Fedhasa says it is financially not feasible for some of their companies to operate within the current restrictions
THE Federated Hospitality Association of South Africa (Fedhasa) is calling on the government to ease restrictions, particularly on seating restaurants at the height of the third wave.
Fedhasa is demanding that seat restaurants be allowed to operate as they will not survive the effects of another lockdown extension.
Fedhasa chairwoman Rosemary Anderson said it was financially unsustainable for restaurants and pubs to operate within the current restrictions.
“Takeaways and deliveries are not the business model restaurants operate in,” she said.
She added, “If the government cannot provide financial assistance, it must enable restaurants to do financially viable business by lifting current restrictions.”
The hospitality industry supports the livelihood of many employees and speculation that the Covid-19 restrictions will keep restaurants closed in July.
Anderson said the loss they suffer only spreads through restaurants and in-house employees.
“Behind the locked restaurant doors and ‘for sale’ signs lie thousands of lost livelihoods that are weighed on every day.”
She added, “In addition, the hospitality industry supports a deep supply chain that is similarly affected.”
Despite adhering to health and hygiene protocols, the hospitality industry did not function fully even under the restrictions of lockdown level 1.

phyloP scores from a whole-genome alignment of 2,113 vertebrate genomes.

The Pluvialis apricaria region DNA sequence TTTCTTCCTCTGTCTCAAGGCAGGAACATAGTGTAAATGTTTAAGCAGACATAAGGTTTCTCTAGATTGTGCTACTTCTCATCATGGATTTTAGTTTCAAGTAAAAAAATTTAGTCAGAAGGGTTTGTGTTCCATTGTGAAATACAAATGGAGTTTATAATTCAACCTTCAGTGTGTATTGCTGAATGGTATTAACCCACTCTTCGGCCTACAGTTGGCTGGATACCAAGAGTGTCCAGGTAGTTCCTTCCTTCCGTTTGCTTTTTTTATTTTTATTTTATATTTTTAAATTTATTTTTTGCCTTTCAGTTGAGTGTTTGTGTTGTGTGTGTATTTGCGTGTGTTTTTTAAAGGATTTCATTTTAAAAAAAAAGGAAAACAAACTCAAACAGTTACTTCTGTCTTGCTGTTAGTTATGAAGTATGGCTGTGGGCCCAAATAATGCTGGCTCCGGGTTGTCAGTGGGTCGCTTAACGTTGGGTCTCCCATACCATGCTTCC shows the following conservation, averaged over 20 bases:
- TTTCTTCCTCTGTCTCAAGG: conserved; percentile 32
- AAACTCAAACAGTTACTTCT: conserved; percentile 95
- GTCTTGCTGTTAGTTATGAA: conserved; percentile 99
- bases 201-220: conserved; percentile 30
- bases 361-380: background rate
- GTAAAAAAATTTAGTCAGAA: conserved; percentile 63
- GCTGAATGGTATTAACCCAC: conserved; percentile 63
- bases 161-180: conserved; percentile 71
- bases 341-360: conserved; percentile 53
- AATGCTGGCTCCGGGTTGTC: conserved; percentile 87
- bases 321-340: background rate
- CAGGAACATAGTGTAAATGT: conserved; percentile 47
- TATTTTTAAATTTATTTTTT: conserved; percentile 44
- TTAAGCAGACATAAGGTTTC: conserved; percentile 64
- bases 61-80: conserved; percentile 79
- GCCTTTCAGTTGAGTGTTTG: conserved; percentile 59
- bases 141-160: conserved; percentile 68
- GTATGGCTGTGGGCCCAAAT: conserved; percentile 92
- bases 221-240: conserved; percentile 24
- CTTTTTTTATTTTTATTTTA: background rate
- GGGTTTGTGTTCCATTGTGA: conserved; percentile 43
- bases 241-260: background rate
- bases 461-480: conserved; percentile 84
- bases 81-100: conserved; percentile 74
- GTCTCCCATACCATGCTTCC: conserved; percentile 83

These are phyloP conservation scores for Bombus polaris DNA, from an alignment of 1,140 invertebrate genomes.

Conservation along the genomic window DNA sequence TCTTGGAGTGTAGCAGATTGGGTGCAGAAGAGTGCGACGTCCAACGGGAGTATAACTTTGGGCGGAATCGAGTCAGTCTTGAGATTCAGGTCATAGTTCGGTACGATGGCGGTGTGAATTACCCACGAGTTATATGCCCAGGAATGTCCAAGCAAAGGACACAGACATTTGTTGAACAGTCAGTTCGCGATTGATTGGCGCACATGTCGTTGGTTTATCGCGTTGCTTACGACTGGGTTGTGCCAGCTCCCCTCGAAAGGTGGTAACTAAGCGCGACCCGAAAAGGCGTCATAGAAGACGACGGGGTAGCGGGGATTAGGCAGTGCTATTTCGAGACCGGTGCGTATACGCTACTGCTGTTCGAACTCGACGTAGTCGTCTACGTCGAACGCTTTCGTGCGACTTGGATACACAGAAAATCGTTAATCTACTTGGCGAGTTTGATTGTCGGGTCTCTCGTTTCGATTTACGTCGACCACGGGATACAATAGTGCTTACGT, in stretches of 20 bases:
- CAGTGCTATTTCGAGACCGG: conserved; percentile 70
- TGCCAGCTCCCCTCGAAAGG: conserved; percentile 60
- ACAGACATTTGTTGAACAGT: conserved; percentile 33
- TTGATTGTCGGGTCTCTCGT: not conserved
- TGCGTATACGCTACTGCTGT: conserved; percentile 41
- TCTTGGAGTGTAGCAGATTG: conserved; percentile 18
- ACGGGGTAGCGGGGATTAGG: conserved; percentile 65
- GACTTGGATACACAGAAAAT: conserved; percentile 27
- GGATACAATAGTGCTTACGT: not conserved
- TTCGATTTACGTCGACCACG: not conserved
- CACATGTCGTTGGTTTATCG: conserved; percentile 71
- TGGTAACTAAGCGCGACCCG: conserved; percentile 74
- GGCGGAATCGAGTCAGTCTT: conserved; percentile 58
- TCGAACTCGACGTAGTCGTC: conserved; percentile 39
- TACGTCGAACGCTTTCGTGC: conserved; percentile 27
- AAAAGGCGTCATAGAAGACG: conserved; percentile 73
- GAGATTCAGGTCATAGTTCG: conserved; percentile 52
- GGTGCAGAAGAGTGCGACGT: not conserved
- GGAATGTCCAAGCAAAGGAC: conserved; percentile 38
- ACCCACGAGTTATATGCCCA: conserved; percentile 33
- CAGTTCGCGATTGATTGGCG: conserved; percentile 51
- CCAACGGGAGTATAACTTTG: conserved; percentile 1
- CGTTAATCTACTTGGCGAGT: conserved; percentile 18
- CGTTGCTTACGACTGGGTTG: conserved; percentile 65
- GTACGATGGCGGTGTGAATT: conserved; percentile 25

Anderson said, “Balancing life and livelihood is an impossible task and we understand that sacrifices must be made.”
“However, hotels and restaurants are not just a non-essential lifestyle activity that can be turned on and off to contain the spread of Covid-19.”
She added that companies cannot make a living or pay bills if they have not worked normally for more than a year through no fault of their own.
“We have made every effort to ensure the safety of employees and guests. We had very little relief and were ignored, ”she said.
Anderson said the industry is not insensitive to the third wave and what South Africa is experiencing.
“Too many have lost their lives, lost loved ones, or anxiously wait while family and friends suffer serious illness,” she said.
Fedhasa has since partnered with the Sukuma Fund to provide R100 million to qualified Fedhasa registered restaurateurs. This money is used for rent and cash flow relief.
Anderson said they realize help is a drop in the ocean.
“Landlords and banks need to do the right thing, come to the party and show some flexibility for those involved in the hospitality industry who are experiencing a cash flow crisis.”